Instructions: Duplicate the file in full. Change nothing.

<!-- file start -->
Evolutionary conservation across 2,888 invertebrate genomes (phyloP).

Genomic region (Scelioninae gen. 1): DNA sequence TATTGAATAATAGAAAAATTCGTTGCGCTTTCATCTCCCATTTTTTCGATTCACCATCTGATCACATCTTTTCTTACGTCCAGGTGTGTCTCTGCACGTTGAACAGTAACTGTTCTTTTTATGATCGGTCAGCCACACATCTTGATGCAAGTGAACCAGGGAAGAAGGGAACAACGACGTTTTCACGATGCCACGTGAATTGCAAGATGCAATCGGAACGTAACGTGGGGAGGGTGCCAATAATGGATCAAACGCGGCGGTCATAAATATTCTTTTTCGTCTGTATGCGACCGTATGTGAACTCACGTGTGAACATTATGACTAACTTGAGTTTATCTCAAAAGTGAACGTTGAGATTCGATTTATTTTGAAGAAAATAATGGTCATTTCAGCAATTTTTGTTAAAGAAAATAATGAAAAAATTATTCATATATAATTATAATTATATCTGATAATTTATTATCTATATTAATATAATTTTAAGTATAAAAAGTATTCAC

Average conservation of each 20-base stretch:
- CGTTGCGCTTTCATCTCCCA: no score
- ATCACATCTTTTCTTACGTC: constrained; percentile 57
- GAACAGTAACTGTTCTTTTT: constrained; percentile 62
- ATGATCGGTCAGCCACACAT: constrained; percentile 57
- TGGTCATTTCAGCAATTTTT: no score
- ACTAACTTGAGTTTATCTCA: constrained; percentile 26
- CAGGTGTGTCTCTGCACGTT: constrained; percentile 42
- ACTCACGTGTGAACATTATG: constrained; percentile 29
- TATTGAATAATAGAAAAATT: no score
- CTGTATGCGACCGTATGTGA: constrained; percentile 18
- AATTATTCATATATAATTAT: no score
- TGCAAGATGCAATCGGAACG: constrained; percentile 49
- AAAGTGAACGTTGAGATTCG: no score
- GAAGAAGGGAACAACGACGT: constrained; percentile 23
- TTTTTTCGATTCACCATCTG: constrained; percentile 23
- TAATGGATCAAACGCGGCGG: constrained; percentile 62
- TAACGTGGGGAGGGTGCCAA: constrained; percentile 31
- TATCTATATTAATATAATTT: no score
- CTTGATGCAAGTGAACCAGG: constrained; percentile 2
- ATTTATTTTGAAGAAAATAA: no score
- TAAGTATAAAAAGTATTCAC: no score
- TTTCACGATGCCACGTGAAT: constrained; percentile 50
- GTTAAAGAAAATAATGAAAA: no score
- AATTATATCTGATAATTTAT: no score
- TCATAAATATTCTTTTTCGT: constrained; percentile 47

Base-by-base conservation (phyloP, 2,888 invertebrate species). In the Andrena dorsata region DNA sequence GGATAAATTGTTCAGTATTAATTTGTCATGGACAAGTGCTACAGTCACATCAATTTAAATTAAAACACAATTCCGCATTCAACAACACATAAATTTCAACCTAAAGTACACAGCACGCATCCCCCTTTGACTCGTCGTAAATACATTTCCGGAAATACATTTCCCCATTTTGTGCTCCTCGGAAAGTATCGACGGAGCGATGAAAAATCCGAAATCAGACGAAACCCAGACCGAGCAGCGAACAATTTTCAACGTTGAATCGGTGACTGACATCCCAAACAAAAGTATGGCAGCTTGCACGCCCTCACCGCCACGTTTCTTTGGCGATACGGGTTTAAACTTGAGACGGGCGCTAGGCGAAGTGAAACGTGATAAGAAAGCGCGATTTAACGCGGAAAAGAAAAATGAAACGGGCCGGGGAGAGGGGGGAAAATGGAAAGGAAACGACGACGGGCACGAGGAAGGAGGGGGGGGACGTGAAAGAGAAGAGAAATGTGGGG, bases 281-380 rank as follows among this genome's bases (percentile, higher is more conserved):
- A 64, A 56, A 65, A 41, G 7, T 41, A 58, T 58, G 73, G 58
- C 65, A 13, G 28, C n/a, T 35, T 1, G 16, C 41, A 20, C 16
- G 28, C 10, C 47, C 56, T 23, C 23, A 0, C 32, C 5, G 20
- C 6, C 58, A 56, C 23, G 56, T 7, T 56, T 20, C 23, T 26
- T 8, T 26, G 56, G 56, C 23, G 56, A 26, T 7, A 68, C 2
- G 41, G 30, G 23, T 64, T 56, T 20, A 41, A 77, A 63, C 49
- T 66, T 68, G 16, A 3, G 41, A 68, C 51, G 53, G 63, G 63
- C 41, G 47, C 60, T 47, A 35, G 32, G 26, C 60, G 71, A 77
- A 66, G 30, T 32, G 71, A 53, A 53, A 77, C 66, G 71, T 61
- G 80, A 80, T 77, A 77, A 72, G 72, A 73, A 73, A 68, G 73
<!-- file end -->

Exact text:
Evolutionary conservation across 2,888 invertebrate genomes (phyloP).

Genomic region (Scelioninae gen. 1): DNA sequence TATTGAATAATAGAAAAATTCGTTGCGCTTTCATCTCCCATTTTTTCGATTCACCATCTGATCACATCTTTTCTTACGTCCAGGTGTGTCTCTGCACGTTGAACAGTAACTGTTCTTTTTATGATCGGTCAGCCACACATCTTGATGCAAGTGAACCAGGGAAGAAGGGAACAACGACGTTTTCACGATGCCACGTGAATTGCAAGATGCAATCGGAACGTAACGTGGGGAGGGTGCCAATAATGGATCAAACGCGGCGGTCATAAATATTCTTTTTCGTCTGTATGCGACCGTATGTGAACTCACGTGTGAACATTATGACTAACTTGAGTTTATCTCAAAAGTGAACGTTGAGATTCGATTTATTTTGAAGAAAATAATGGTCATTTCAGCAATTTTTGTTAAAGAAAATAATGAAAAAATTATTCATATATAATTATAATTATATCTGATAATTTATTATCTATATTAATATAATTTTAAGTATAAAAAGTATTCAC

Average conservation of each 20-base stretch:
- CGTTGCGCTTTCATCTCCCA: no score
- ATCACATCTTTTCTTACGTC: constrained; percentile 57
- GAACAGTAACTGTTCTTTTT: constrained; percentile 62
- ATGATCGGTCAGCCACACAT: constrained; percentile 57
- TGGTCATTTCAGCAATTTTT: no score
- ACTAACTTGAGTTTATCTCA: constrained; percentile 26
- CAGGTGTGTCTCTGCACGTT: constrained; percentile 42
- ACTCACGTGTGAACATTATG: constrained; percentile 29
- TATTGAATAATAGAAAAATT: no score
- CTGTATGCGACCGTATGTGA: constrained; percentile 18
- AATTATTCATATATAATTAT: no score
- TGCAAGATGCAATCGGAACG: constrained; percentile 49
- AAAGTGAACGTTGAGATTCG: no score
- GAAGAAGGGAACAACGACGT: constrained; percentile 23
- TTTTTTCGATTCACCATCTG: constrained; percentile 23
- TAATGGATCAAACGCGGCGG: constrained; percentile 62
- TAACGTGGGGAGGGTGCCAA: constrained; percentile 31
- TATCTATATTAATATAATTT: no score
- CTTGATGCAAGTGAACCAGG: constrained; percentile 2
- ATTTATTTTGAAGAAAATAA: no score
- TAAGTATAAAAAGTATTCAC: no score
- TTTCACGATGCCACGTGAAT: constrained; percentile 50
- GTTAAAGAAAATAATGAAAA: no score
- AATTATATCTGATAATTTAT: no score
- TCATAAATATTCTTTTTCGT: constrained; percentile 47

Base-by-base conservation (phyloP, 2,888 invertebrate species). In the Andrena dorsata region DNA sequence GGATAAATTGTTCAGTATTAATTTGTCATGGACAAGTGCTACAGTCACATCAATTTAAATTAAAACACAATTCCGCATTCAACAACACATAAATTTCAACCTAAAGTACACAGCACGCATCCCCCTTTGACTCGTCGTAAATACATTTCCGGAAATACATTTCCCCATTTTGTGCTCCTCGGAAAGTATCGACGGAGCGATGAAAAATCCGAAATCAGACGAAACCCAGACCGAGCAGCGAACAATTTTCAACGTTGAATCGGTGACTGACATCCCAAACAAAAGTATGGCAGCTTGCACGCCCTCACCGCCACGTTTCTTTGGCGATACGGGTTTAAACTTGAGACGGGCGCTAGGCGAAGTGAAACGTGATAAGAAAGCGCGATTTAACGCGGAAAAGAAAAATGAAACGGGCCGGGGAGAGGGGGGAAAATGGAAAGGAAACGACGACGGGCACGAGGAAGGAGGGGGGGGACGTGAAAGAGAAGAGAAATGTGGGG, bases 281-380 rank as follows among this genome's bases (percentile, higher is more conserved):
- A 64, A 56, A 65, A 41, G 7, T 41, A 58, T 58, G 73, G 58
- C 65, A 13, G 28, C n/a, T 35, T 1, G 16, C 41, A 20, C 16
- G 28, C 10, C 47, C 56, T 23, C 23, A 0, C 32, C 5, G 20
- C 6, C 58, A 56, C 23, G 56, T 7, T 56, T 20, C 23, T 26
- T 8, T 26, G 56, G 56, C 23, G 56, A 26, T 7, A 68, C 2
- G 41, G 30, G 23, T 64, T 56, T 20, A 41, A 77, A 63, C 49
- T 66, T 68, G 16, A 3, G 41, A 68, C 51, G 53, G 63, G 63
- C 41, G 47, C 60, T 47, A 35, G 32, G 26, C 60, G 71, A 77
- A 66, G 30, T 32, G 71, A 53, A 53, A 77, C 66, G 71, T 61
- G 80, A 80, T 77, A 77, A 72, G 72, A 73, A 73, A 68, G 73